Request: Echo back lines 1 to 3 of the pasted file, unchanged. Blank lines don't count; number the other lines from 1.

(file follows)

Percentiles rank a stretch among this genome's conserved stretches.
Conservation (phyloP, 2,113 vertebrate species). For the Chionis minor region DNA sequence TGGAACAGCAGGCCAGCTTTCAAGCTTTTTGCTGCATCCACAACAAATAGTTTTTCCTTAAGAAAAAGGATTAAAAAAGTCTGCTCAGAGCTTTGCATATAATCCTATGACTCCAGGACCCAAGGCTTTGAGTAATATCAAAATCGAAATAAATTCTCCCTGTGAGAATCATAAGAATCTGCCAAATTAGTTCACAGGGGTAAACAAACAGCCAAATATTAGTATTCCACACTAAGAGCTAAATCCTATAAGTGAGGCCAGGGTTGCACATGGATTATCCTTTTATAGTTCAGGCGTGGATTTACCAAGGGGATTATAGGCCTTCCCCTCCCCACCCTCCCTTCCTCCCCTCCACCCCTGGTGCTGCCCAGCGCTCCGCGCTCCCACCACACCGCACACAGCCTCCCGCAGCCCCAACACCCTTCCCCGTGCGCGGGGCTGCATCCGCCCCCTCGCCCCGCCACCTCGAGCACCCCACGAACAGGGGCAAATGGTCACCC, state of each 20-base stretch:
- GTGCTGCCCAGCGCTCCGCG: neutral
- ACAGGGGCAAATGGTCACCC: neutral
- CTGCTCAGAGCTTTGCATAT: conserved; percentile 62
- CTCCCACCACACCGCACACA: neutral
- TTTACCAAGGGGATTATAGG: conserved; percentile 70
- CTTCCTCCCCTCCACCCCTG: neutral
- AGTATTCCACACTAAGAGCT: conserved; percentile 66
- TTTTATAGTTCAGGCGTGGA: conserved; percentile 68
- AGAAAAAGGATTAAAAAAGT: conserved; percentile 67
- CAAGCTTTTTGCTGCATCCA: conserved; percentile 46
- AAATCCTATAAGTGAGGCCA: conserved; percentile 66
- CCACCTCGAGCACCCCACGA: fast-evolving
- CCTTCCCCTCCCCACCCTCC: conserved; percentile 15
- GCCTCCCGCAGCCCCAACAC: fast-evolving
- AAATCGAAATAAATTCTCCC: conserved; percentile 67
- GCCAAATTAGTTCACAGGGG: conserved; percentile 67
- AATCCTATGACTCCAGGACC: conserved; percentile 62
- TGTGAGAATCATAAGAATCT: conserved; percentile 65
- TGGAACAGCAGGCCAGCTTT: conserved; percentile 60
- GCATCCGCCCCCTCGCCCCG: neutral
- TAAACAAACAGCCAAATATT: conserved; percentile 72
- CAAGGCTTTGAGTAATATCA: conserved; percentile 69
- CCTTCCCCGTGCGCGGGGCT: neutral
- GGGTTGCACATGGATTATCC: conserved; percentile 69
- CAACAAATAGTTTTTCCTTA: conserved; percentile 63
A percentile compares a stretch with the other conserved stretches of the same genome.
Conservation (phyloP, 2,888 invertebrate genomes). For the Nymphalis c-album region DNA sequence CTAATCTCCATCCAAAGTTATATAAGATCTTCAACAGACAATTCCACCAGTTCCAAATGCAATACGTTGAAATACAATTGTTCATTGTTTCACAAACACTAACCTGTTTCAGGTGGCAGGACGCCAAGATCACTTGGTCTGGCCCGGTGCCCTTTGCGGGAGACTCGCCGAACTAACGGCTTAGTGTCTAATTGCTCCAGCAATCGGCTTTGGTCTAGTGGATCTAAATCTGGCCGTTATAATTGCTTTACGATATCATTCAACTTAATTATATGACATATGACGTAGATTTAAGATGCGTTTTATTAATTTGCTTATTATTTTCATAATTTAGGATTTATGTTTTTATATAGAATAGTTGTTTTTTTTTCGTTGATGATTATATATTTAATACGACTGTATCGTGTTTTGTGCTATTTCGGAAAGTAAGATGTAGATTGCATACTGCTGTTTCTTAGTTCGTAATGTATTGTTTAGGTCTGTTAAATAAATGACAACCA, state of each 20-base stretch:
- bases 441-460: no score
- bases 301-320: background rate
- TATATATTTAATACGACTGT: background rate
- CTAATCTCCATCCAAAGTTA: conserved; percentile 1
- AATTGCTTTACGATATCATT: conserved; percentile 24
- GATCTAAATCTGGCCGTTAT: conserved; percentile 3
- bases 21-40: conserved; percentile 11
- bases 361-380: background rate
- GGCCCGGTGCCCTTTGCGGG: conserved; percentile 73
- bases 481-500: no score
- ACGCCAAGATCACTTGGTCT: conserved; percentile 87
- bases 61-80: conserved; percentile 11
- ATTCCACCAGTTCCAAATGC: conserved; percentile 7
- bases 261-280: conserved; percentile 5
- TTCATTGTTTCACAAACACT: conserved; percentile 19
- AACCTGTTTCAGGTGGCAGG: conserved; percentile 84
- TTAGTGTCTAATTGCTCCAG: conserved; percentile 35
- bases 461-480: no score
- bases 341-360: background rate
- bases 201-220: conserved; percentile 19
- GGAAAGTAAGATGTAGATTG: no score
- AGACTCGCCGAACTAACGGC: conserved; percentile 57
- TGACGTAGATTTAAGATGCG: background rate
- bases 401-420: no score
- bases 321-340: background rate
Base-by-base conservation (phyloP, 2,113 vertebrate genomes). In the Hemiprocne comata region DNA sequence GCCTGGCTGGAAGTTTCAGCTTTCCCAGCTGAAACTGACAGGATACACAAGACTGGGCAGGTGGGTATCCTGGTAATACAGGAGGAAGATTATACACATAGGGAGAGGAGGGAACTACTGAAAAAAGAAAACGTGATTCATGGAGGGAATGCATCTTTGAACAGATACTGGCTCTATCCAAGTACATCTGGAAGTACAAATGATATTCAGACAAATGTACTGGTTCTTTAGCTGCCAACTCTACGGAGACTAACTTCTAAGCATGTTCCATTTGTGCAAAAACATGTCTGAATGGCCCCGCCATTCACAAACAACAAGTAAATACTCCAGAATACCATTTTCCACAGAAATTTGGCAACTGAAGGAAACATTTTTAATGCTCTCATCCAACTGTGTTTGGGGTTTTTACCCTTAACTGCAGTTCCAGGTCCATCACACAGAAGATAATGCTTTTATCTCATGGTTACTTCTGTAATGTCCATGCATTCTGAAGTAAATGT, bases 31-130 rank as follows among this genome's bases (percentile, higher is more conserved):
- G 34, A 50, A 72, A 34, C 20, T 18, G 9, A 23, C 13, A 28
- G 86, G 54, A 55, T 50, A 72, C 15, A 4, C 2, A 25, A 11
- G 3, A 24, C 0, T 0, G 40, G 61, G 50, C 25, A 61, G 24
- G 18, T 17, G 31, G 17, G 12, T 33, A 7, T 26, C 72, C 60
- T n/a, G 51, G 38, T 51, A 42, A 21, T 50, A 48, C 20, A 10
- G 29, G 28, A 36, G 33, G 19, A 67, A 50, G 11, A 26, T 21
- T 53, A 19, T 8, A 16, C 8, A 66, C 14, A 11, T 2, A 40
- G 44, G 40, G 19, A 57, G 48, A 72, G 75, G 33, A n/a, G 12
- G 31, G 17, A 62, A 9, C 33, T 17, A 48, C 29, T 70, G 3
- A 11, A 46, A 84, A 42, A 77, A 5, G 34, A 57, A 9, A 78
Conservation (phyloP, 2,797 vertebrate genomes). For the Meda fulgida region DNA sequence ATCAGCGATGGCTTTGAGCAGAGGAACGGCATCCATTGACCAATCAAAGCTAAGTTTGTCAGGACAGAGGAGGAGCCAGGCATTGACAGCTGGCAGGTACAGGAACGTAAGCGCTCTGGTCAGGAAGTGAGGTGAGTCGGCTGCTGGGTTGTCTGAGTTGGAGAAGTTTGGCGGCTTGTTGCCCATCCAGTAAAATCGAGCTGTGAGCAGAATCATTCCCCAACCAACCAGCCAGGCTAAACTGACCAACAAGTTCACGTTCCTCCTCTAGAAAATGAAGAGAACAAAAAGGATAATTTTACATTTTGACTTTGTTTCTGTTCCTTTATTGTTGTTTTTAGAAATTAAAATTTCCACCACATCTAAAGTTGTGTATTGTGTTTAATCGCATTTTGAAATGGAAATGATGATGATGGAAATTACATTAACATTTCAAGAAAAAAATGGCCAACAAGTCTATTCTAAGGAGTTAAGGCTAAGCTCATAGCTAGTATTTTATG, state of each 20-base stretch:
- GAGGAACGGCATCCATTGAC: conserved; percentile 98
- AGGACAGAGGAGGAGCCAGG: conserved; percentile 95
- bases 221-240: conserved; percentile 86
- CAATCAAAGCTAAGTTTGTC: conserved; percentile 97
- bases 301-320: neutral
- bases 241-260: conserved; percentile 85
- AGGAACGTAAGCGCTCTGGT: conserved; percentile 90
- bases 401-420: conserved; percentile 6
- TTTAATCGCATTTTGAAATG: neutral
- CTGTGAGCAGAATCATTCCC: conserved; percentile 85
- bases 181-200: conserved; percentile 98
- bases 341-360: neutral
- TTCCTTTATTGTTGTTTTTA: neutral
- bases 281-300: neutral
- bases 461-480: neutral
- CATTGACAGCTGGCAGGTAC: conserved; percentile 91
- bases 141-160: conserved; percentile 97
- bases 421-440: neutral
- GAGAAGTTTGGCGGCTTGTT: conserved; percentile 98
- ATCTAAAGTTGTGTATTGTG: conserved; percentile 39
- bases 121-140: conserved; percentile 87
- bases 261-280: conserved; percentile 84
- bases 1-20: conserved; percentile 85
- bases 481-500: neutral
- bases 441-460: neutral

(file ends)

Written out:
Percentiles rank a stretch among this genome's conserved stretches.
Conservation (phyloP, 2,113 vertebrate species). For the Chionis minor region DNA sequence TGGAACAGCAGGCCAGCTTTCAAGCTTTTTGCTGCATCCACAACAAATAGTTTTTCCTTAAGAAAAAGGATTAAAAAAGTCTGCTCAGAGCTTTGCATATAATCCTATGACTCCAGGACCCAAGGCTTTGAGTAATATCAAAATCGAAATAAATTCTCCCTGTGAGAATCATAAGAATCTGCCAAATTAGTTCACAGGGGTAAACAAACAGCCAAATATTAGTATTCCACACTAAGAGCTAAATCCTATAAGTGAGGCCAGGGTTGCACATGGATTATCCTTTTATAGTTCAGGCGTGGATTTACCAAGGGGATTATAGGCCTTCCCCTCCCCACCCTCCCTTCCTCCCCTCCACCCCTGGTGCTGCCCAGCGCTCCGCGCTCCCACCACACCGCACACAGCCTCCCGCAGCCCCAACACCCTTCCCCGTGCGCGGGGCTGCATCCGCCCCCTCGCCCCGCCACCTCGAGCACCCCACGAACAGGGGCAAATGGTCACCC, state of each 20-base stretch:
- GTGCTGCCCAGCGCTCCGCG: neutral